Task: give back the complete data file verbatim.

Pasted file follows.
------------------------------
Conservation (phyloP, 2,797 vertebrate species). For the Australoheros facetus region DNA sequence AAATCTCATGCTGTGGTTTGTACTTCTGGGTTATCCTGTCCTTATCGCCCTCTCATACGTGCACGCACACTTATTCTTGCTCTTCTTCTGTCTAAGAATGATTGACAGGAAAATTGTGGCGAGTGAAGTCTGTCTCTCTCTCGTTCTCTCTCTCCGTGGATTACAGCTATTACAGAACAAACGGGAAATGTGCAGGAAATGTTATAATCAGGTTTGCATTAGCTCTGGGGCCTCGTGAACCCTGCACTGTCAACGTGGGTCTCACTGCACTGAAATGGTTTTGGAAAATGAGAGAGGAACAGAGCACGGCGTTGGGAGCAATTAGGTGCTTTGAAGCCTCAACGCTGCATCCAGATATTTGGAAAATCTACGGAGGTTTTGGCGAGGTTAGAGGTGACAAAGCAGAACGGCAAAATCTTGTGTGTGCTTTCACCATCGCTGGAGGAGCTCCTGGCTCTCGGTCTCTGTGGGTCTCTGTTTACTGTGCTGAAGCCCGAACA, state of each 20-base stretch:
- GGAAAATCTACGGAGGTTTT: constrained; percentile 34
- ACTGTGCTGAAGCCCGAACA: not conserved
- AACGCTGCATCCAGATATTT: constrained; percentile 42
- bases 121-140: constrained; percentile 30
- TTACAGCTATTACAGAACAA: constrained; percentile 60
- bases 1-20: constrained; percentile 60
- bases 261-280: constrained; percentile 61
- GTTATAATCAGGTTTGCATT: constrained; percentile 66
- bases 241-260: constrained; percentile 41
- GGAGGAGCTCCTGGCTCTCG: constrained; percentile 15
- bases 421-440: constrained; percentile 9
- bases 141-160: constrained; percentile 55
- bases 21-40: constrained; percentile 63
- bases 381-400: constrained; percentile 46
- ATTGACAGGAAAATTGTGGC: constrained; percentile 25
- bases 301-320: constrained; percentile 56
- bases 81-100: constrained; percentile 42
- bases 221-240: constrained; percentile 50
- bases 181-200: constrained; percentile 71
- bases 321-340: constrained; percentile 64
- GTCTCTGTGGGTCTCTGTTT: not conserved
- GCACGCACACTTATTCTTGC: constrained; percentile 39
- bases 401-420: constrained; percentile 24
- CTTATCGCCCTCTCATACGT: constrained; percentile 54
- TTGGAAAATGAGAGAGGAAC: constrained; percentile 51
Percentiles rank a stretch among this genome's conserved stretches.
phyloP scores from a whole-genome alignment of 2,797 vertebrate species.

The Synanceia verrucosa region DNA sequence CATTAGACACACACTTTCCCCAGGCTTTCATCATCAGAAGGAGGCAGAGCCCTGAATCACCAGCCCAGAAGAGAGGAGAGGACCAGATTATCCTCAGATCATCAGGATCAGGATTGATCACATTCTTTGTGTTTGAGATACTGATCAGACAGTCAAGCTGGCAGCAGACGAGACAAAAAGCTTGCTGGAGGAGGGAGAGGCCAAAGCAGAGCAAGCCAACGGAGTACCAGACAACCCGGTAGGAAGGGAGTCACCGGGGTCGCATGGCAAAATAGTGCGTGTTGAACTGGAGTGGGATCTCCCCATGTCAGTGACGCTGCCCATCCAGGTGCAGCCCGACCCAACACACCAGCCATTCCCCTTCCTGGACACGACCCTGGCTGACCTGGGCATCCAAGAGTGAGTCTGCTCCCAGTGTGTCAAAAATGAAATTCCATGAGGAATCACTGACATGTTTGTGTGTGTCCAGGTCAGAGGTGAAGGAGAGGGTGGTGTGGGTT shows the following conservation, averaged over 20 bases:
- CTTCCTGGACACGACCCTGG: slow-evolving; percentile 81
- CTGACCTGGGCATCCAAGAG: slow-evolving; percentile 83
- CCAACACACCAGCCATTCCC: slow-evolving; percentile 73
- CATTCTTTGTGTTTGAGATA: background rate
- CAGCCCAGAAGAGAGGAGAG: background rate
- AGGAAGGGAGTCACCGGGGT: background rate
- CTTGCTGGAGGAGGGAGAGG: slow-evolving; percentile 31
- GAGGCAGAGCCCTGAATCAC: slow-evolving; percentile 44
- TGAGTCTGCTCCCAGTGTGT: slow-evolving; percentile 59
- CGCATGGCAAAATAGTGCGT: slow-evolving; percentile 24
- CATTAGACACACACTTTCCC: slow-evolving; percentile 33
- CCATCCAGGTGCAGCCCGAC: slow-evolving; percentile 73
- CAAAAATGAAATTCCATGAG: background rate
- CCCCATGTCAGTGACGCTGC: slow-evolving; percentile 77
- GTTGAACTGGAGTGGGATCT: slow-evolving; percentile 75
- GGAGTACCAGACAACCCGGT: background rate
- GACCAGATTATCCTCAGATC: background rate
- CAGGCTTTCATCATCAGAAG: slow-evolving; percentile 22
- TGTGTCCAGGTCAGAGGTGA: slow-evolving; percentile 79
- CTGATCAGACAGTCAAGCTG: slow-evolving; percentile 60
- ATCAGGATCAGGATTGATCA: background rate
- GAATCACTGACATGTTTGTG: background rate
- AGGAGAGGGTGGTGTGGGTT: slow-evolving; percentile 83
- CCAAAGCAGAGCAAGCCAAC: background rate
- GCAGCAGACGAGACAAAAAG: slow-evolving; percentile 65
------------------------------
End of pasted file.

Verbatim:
Conservation (phyloP, 2,797 vertebrate species). For the Australoheros facetus region DNA sequence AAATCTCATGCTGTGGTTTGTACTTCTGGGTTATCCTGTCCTTATCGCCCTCTCATACGTGCACGCACACTTATTCTTGCTCTTCTTCTGTCTAAGAATGATTGACAGGAAAATTGTGGCGAGTGAAGTCTGTCTCTCTCTCGTTCTCTCTCTCCGTGGATTACAGCTATTACAGAACAAACGGGAAATGTGCAGGAAATGTTATAATCAGGTTTGCATTAGCTCTGGGGCCTCGTGAACCCTGCACTGTCAACGTGGGTCTCACTGCACTGAAATGGTTTTGGAAAATGAGAGAGGAACAGAGCACGGCGTTGGGAGCAATTAGGTGCTTTGAAGCCTCAACGCTGCATCCAGATATTTGGAAAATCTACGGAGGTTTTGGCGAGGTTAGAGGTGACAAAGCAGAACGGCAAAATCTTGTGTGTGCTTTCACCATCGCTGGAGGAGCTCCTGGCTCTCGGTCTCTGTGGGTCTCTGTTTACTGTGCTGAAGCCCGAACA, state of each 20-base stretch:
- GGAAAATCTACGGAGGTTTT: constrained; percentile 34
- ACTGTGCTGAAGCCCGAACA: not conserved
- AACGCTGCATCCAGATATTT: constrained; percentile 42
- bases 121-140: constrained; percentile 30
- TTACAGCTATTACAGAACAA: constrained; percentile 60
- bases 1-20: constrained; percentile 60
- bases 261-280: constrained; percentile 61
- GTTATAATCAGGTTTGCATT: constrained; percentile 66
- bases 241-260: constrained; percentile 41
- GGAGGAGCTCCTGGCTCTCG: constrained; percentile 15
- bases 421-440: constrained; percentile 9
- bases 141-160: constrained; percentile 55
- bases 21-40: constrained; percentile 63
- bases 381-400: constrained; percentile 46
- ATTGACAGGAAAATTGTGGC: constrained; percentile 25
- bases 301-320: constrained; percentile 56
- bases 81-100: constrained; percentile 42
- bases 221-240: constrained; percentile 50
- bases 181-200: constrained; percentile 71
- bases 321-340: constrained; percentile 64
- GTCTCTGTGGGTCTCTGTTT: not conserved
- GCACGCACACTTATTCTTGC: constrained; percentile 39
- bases 401-420: constrained; percentile 24
- CTTATCGCCCTCTCATACGT: constrained; percentile 54
- TTGGAAAATGAGAGAGGAAC: constrained; percentile 51
Percentiles rank a stretch among this genome's conserved stretches.
phyloP scores from a whole-genome alignment of 2,797 vertebrate species.

The Synanceia verrucosa region DNA sequence CATTAGACACACACTTTCCCCAGGCTTTCATCATCAGAAGGAGGCAGAGCCCTGAATCACCAGCCCAGAAGAGAGGAGAGGACCAGATTATCCTCAGATCATCAGGATCAGGATTGATCACATTCTTTGTGTTTGAGATACTGATCAGACAGTCAAGCTGGCAGCAGACGAGACAAAAAGCTTGCTGGAGGAGGGAGAGGCCAAAGCAGAGCAAGCCAACGGAGTACCAGACAACCCGGTAGGAAGGGAGTCACCGGGGTCGCATGGCAAAATAGTGCGTGTTGAACTGGAGTGGGATCTCCCCATGTCAGTGACGCTGCCCATCCAGGTGCAGCCCGACCCAACACACCAGCCATTCCCCTTCCTGGACACGACCCTGGCTGACCTGGGCATCCAAGAGTGAGTCTGCTCCCAGTGTGTCAAAAATGAAATTCCATGAGGAATCACTGACATGTTTGTGTGTGTCCAGGTCAGAGGTGAAGGAGAGGGTGGTGTGGGTT shows the following conservation, averaged over 20 bases:
- CTTCCTGGACACGACCCTGG: slow-evolving; percentile 81
- CTGACCTGGGCATCCAAGAG: slow-evolving; percentile 83
- CCAACACACCAGCCATTCCC: slow-evolving; percentile 73
- CATTCTTTGTGTTTGAGATA: background rate
- CAGCCCAGAAGAGAGGAGAG: background rate
- AGGAAGGGAGTCACCGGGGT: background rate
- CTTGCTGGAGGAGGGAGAGG: slow-evolving; percentile 31
- GAGGCAGAGCCCTGAATCAC: slow-evolving; percentile 44
- TGAGTCTGCTCCCAGTGTGT: slow-evolving; percentile 59
- CGCATGGCAAAATAGTGCGT: slow-evolving; percentile 24
- CATTAGACACACACTTTCCC: slow-evolving; percentile 33
- CCATCCAGGTGCAGCCCGAC: slow-evolving; percentile 73
- CAAAAATGAAATTCCATGAG: background rate
- CCCCATGTCAGTGACGCTGC: slow-evolving; percentile 77
- GTTGAACTGGAGTGGGATCT: slow-evolving; percentile 75
- GGAGTACCAGACAACCCGGT: background rate
- GACCAGATTATCCTCAGATC: background rate
- CAGGCTTTCATCATCAGAAG: slow-evolving; percentile 22
- TGTGTCCAGGTCAGAGGTGA: slow-evolving; percentile 79
- CTGATCAGACAGTCAAGCTG: slow-evolving; percentile 60
- ATCAGGATCAGGATTGATCA: background rate
- GAATCACTGACATGTTTGTG: background rate
- AGGAGAGGGTGGTGTGGGTT: slow-evolving; percentile 83
- CCAAAGCAGAGCAAGCCAAC: background rate
- GCAGCAGACGAGACAAAAAG: slow-evolving; percentile 65